Busy gardening and writing here in my country abode of Posadas (Cordova) — part 2 with limited photos!

Hello again!

Yesterday I explained the slight hitch that I was experiencing with putting up photos and my lack of sufficient space in my WordPress blog ‘multimedia’. I accidentally deleted all the photos from my last six blogs. I will soon arrive at the solution for this because I do like to illustrate my blogs and I love to write. So for now, and after having ‘slept on it’, I have decided to continue — see Lisa Featherstone’s interesting and enlightening article Highlights and Reflections about stepping away from a problem for a while in order to find the solution and where you ‘allow your own subconscious to work things out’. Therefore, I am posting the article that I had prepared for yesterday even though the number of photos has been curtailed. So here goes:

I just wanted to say that my posts have been a little less regular these days. This is due to three reasons really:

Firstly, because the garden and surrounding land has needed quite a bit of attention i.e. lopping, pruning and spraying with copper sulphate (see the photos). I’ve also been busy clearing my vegetable patch — pulling out the old plants of aubergine, peppers and tomatoes. Now I’ve just got the weeding left (quite a massive project!) so that I can soon sow the broad beans and later the French beans (which will be around February). The Swiss chard and spinach are flourishing amongst the weeds though, and the miniature roses need to be potted too!

The nesper tree, pruned and sprayed with copper sulphate. Next to it is a bay tree and on the far left, a pear tree which I shall attack today before the rain arrives!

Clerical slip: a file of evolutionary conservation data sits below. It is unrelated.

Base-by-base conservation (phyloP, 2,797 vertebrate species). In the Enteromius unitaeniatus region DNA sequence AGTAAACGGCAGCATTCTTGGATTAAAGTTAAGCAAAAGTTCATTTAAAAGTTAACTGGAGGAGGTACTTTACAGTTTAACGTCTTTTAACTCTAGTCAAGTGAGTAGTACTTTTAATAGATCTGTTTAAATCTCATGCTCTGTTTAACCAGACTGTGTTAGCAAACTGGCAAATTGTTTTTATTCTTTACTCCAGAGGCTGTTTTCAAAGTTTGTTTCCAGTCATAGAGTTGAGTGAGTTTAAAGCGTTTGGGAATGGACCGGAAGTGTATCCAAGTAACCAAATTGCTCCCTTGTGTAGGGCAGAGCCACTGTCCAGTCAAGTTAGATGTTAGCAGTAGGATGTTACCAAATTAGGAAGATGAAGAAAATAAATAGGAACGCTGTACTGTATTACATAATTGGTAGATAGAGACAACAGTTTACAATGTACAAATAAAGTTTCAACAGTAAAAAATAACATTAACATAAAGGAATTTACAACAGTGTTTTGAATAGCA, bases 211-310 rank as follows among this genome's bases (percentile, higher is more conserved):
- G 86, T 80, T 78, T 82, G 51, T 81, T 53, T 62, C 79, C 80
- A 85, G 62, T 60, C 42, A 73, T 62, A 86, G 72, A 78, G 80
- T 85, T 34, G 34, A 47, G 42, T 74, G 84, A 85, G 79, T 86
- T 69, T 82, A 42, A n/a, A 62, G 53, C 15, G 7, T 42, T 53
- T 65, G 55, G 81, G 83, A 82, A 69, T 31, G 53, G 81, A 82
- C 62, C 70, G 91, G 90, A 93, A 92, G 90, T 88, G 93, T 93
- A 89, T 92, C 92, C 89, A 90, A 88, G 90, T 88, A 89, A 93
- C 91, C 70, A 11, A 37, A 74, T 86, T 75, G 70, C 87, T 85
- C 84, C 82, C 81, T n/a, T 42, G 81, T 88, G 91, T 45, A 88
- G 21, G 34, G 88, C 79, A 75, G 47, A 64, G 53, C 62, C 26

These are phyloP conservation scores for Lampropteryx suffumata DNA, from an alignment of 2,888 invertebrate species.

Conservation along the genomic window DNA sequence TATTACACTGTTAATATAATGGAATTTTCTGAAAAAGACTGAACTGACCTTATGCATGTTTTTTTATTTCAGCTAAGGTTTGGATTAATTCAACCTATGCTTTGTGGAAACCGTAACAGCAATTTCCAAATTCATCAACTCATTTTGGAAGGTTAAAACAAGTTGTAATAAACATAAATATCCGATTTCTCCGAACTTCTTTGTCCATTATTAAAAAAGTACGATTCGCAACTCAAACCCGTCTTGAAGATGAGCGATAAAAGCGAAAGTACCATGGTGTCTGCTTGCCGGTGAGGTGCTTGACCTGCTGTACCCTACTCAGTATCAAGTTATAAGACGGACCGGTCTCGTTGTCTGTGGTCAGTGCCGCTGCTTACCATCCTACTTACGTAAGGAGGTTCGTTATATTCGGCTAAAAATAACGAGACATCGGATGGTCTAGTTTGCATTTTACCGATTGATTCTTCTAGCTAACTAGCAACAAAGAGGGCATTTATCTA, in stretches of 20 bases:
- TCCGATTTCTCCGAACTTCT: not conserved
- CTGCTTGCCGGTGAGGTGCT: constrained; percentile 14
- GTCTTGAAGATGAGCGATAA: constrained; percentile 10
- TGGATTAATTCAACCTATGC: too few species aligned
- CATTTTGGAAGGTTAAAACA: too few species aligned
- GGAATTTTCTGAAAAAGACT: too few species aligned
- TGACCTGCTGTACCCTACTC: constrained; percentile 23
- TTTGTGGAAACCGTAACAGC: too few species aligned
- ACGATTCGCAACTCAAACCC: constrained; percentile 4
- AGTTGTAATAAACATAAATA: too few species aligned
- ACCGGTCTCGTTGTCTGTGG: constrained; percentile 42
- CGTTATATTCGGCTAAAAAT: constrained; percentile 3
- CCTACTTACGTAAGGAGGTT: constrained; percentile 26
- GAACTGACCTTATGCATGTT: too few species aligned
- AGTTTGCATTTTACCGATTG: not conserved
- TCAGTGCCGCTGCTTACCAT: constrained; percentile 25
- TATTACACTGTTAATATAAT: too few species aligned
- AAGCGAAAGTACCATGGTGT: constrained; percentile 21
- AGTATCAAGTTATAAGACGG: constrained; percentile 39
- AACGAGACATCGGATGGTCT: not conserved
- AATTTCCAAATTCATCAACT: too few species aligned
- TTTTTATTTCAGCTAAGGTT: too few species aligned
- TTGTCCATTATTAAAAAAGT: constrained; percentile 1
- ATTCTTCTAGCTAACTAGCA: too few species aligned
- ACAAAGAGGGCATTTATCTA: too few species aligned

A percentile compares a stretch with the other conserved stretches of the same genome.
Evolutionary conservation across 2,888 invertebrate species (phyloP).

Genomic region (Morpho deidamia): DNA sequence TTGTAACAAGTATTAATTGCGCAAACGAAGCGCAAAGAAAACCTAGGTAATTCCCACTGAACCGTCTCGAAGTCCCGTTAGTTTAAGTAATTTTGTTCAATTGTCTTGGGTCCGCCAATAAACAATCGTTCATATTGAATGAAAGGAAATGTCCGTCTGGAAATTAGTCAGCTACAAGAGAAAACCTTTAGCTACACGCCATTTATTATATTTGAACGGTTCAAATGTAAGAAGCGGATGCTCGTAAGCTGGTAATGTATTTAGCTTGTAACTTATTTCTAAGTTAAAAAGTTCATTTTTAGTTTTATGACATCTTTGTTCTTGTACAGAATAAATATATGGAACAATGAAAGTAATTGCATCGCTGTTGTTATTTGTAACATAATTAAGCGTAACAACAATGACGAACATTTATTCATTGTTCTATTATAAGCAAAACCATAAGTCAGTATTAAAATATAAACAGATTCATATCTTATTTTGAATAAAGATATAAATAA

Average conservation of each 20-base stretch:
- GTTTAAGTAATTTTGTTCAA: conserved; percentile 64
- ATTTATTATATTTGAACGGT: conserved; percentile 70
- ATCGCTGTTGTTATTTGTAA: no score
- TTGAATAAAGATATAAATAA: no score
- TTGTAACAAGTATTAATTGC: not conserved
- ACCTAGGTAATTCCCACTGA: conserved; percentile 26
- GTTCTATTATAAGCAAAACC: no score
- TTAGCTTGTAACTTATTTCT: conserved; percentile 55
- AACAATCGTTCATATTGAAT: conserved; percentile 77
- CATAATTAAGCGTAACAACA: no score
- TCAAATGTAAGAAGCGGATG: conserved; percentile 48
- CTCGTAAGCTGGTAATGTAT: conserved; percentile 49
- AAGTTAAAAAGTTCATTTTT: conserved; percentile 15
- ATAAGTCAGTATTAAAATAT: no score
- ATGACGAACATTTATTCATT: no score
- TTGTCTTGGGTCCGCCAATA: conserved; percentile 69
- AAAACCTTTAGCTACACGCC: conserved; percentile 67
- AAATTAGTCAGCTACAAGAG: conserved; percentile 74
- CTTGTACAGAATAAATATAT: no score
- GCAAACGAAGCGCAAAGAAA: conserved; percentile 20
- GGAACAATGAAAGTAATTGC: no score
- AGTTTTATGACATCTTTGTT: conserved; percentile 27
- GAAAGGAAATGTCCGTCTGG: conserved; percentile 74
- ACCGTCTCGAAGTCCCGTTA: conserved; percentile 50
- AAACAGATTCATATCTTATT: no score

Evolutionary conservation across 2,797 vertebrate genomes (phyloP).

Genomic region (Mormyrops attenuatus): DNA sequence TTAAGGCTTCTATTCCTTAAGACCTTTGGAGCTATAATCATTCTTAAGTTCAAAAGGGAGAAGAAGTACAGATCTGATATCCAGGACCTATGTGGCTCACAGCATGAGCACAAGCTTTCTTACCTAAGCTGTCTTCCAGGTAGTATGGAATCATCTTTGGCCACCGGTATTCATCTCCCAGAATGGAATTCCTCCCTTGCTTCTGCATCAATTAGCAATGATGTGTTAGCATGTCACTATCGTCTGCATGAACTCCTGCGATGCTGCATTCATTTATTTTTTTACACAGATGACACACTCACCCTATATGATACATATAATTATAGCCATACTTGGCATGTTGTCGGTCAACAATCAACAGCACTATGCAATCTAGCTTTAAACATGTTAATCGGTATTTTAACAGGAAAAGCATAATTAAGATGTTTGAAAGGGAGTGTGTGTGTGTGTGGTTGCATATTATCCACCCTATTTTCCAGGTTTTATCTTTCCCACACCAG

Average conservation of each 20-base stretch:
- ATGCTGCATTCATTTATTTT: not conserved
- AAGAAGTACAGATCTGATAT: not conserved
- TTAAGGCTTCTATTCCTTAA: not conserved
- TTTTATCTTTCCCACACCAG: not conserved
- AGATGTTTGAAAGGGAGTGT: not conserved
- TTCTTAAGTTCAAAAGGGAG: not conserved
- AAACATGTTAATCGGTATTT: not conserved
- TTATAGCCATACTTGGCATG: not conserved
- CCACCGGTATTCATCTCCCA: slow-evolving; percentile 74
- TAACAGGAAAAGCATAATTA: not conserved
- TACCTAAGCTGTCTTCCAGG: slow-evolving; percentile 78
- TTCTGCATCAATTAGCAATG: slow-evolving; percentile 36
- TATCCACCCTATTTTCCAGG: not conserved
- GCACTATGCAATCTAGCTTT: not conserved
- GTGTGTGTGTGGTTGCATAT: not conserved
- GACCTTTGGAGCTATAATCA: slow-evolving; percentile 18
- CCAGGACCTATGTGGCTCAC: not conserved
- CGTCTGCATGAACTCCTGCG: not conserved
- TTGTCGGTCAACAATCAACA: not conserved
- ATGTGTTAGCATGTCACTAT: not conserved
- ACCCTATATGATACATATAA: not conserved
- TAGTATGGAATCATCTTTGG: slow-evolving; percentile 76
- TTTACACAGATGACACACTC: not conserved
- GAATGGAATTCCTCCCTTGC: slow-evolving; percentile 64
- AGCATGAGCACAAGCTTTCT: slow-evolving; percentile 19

The first fragrant flowers of the nesper
The fig tree pruned
The lemon trees sprayed — they are growing next to the false pepper tree
The lemon tree in bud
The lower shoots on the olive trees need to be pruned soon
My vegetable patch needs some attention too!!!
My untiring helpers!
The miniature roses need transplanting as well…
The wood for the fireplace needs covering before the rain — and there is another of my little helpers too!

Secondly, I have also been busy trying to finish illustrating a book that I wrote earlier. It’s a fantasy/fiction aimed at kids, and I thought it would be more fun with pictures. Though I love drawing, I’m not doing the illustrations myself because that would probably take me a lifetime! Instead, I am using the free images provided by Canva. I hope to put the book up with Amazon (that is, if I can actually understand the instructions of how to convert a Word doc. into the file that they ask for… Computing technology is usually quite mind-boggling for me, but luckily I have a twenty-five-year-old son who regularly comes to my rescue!).

Below is a draft for the front and back covers, and for my next blog I was thinking of including the two-page introduction since I value any comments or suggestions that you might have… (Mind you, if I haven’t upgraded my WordPress plan by then, I won’t actually be able to include any photos…)

The proposed front and back covers of the book I am illustrating…

And last but not least, I also try and go for a weekly walk in our beautiful local hills of the Sierrezuela which, as you can see, are becoming cloaked in green (and already the wild asparagus is growing — see here for my recipe…)